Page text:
Re: Guns [was Re: property Rights]

Steve Tucker (
Thu, 27 May 1999 22:00:08 -0500

I came across this today....

Why does the fed gov't push for new laws when it doesn't enforce the ones it already has?

By SALLY BUZBEE / Associated Press Writer

WASHINGTON (AP) -- Gun murders in Richmond, Va., fell by 41 percent after prosecutors there started an effort to put any felon caught carrying a gun in prison for five years.

So why doesn' t the Clinton administration follow that model nationwide, the National Rifle Association and other gun control opponents want to know. Federal prosecutors could crack down on gun crime by enforcing the laws already on the books, rather than pushing for new ones, they say.

As Congress debates a slate of gun control proposals that gained support from lawmakers after the Littleton, Colo., high school shootings, the question of whether the federal government does enough to enforce those existing laws has re-emerged as a key dispute. Republicans were expected to grill Clinton administration officials on the issue at a hearing today.

" You can talk about the culture of violence for the next 10 years. Unless you
start prosecution, you' re never going to cut the culture of violence, " said Glen Caroline, director of the NRA' s grassroots division. Since President Clinton took office, federal prosecutions of gun-related crimes have dropped more than 40 percent, the NRA says. The nation has a zero-tolerance policy against young people bringing guns to school, for example, yet the federal government prosecuted just eight children for that in the last two years, says James Baker, the group' s chief lobbyist.

But the Clinton administration says gun groups use the wrong statistics, looking only at the drop in prosecutions since 1992, when violent crime overall and thus prosecutions began to drop after historic highs.

Gun groups also ignore the recent federal efforts to work with local police to prevent illegal gun sales, and to go after those who commit crimes with guns and the dealers who illegally supply them, the administration says.

" It is disingenuous for them to criticize when they are looking at the wrong
numbers," said Justice Department spokesman Brian Steel, who says federal, state and local prosecutions combined are on the increase.

In addition, federal laws often are meant more to prevent gun violence -- by keeping felons from buying guns, for example -- than as tools for prosecutors. The Brady Law' s instant background checks have prevented 250, 000 felons from buying guns, Steel says.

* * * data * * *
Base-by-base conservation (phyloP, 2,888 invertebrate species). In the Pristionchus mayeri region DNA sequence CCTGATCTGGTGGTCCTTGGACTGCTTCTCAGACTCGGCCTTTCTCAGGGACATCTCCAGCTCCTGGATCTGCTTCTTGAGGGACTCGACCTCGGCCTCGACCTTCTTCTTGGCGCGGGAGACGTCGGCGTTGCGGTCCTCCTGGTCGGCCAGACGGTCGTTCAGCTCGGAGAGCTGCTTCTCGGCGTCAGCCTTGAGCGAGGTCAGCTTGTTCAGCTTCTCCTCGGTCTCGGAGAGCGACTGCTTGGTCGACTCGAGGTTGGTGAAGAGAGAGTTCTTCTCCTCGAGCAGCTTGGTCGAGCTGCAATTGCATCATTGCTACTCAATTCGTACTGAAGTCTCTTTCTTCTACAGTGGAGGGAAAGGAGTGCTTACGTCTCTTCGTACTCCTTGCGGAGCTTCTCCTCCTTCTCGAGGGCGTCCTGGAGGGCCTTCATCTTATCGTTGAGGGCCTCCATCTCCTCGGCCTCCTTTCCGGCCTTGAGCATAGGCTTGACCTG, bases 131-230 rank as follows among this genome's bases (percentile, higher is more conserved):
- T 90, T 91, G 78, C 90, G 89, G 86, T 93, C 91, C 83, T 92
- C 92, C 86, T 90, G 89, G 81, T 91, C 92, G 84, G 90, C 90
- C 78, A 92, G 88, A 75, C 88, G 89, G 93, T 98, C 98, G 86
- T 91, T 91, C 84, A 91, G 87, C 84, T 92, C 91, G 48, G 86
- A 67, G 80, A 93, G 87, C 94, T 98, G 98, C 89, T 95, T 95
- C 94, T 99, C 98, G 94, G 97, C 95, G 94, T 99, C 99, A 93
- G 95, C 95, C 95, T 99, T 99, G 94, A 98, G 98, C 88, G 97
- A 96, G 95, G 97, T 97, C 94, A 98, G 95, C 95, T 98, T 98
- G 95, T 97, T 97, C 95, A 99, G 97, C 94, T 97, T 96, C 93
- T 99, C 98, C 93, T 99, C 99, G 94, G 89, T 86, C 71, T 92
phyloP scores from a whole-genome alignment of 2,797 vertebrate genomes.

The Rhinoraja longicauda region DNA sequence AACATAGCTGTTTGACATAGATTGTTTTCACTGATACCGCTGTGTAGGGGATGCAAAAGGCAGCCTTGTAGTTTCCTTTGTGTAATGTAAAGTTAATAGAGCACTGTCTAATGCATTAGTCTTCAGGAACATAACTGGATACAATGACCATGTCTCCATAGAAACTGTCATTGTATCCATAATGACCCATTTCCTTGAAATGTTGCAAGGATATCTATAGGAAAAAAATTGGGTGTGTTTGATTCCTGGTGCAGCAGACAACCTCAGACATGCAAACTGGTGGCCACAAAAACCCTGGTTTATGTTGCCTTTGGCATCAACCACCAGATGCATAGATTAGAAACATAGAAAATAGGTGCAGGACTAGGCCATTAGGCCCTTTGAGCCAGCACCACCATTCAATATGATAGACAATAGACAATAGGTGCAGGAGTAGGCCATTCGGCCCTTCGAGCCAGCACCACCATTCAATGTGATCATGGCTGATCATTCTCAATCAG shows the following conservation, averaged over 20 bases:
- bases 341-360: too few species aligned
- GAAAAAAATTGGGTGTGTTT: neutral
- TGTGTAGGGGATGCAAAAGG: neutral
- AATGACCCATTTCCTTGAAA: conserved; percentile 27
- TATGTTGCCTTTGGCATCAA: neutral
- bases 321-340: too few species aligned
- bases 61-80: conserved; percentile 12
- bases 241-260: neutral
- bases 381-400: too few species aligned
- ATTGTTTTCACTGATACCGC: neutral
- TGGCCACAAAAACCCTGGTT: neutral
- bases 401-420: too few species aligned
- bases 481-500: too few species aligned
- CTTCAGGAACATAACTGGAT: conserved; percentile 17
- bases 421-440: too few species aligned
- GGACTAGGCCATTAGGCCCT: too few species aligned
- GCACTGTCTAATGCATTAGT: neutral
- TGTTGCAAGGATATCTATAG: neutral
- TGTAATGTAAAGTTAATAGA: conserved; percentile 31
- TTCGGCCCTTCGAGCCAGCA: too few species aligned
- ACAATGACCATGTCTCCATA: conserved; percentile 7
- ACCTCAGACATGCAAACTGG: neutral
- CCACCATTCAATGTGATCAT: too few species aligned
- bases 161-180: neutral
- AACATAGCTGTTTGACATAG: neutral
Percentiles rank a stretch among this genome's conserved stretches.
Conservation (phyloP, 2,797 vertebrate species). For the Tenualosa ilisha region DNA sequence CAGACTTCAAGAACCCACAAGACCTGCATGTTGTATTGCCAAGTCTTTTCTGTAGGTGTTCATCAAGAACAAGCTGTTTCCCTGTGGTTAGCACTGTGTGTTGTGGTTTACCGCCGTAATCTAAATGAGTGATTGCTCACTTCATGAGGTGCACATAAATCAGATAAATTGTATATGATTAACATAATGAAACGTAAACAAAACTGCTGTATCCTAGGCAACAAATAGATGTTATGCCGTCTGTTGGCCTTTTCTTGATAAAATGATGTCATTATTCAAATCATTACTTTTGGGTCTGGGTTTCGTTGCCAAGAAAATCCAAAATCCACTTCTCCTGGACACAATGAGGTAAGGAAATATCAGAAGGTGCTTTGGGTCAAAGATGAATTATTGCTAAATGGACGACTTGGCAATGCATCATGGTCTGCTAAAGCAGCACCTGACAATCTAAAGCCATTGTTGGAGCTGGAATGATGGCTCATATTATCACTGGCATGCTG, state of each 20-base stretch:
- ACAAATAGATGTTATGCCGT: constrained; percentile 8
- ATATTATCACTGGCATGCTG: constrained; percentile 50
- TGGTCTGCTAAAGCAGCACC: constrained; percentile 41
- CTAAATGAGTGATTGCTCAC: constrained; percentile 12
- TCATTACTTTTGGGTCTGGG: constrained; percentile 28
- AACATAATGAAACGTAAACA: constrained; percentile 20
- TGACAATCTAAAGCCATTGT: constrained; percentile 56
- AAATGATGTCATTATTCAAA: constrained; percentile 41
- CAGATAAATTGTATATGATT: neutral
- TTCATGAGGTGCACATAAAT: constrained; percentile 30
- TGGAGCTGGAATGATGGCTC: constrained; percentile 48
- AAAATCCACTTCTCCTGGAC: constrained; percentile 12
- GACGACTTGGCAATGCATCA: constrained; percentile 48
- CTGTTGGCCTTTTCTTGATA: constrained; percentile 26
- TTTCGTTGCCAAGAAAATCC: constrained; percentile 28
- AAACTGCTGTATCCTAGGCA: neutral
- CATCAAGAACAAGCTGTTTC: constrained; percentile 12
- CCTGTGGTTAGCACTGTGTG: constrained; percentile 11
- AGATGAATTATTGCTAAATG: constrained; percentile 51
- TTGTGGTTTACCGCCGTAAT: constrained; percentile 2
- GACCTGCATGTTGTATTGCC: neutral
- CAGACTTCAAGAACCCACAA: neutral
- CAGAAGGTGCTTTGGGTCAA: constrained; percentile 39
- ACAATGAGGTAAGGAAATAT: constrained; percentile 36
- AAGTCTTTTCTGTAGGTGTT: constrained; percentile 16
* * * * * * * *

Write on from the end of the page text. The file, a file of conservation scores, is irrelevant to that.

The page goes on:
And some crimes, such as those by teen-agers and children, are simply better handled by local authorities, said Attorney General Janet Reno, herself a former state attorney from Dade County, Fla. Nevertheless, officials do plan to review " just what needs to be done with state and local authorities to ensure the appropriate prosecution of these cases, " she said last week.

Even gun-control advocates, however, say more could be done. The Bureau of Alcohol, Tobacco and Firearms should be more aggressive in putting out of business any licensed gun dealer who breaks federal rules, says Douglas Weil, research director for the Center to Prevent Handgun Violence.

The program begun in Richmond, called Project Exile and praised by the NRA in newspaper ads and before Congress, has dominated much of the debate. Rochester, N.Y., also has signed on.

Clinton praised the program in a March radio address with Richmond' s police chief at his side, but the NRA complains that the Clinton administration isn' t providing money to duplicate the effort nationwide.

" We want to give cities the flexibility to do whatever works in their community, "
Steel said. " Richmond had a particular problem with convicted felons getting guns. Boston had a problem with gangs. They used different strategies, and they both had success."

Indeed, the Boston program that started in 1995, tracing where young criminals got their guns, became a precursor of the ATF effort to trace guns used in juvenile crime -- a program Clinton is expanding.

A bill the Senate passed last week includes a measure that would revoke gun ownership rights for anyone convicted as a juvenile of a firearms crime, would institute new background checks at gun shows and pawn shops and would require that safety devices be sold with all new handguns. The House is expected to take up similar proposals in mid-June.

Yet even as lawmakers consider such new restrictions, some insist the focus should be on enforcement, perhaps by giving more money to police and to federal prosecutors or to gun-safety education programs.

" To really maximize our impact ... we' ve got to prosecute the laws we' ve got, "
said Sen. Jeff Sessions, R-Ala.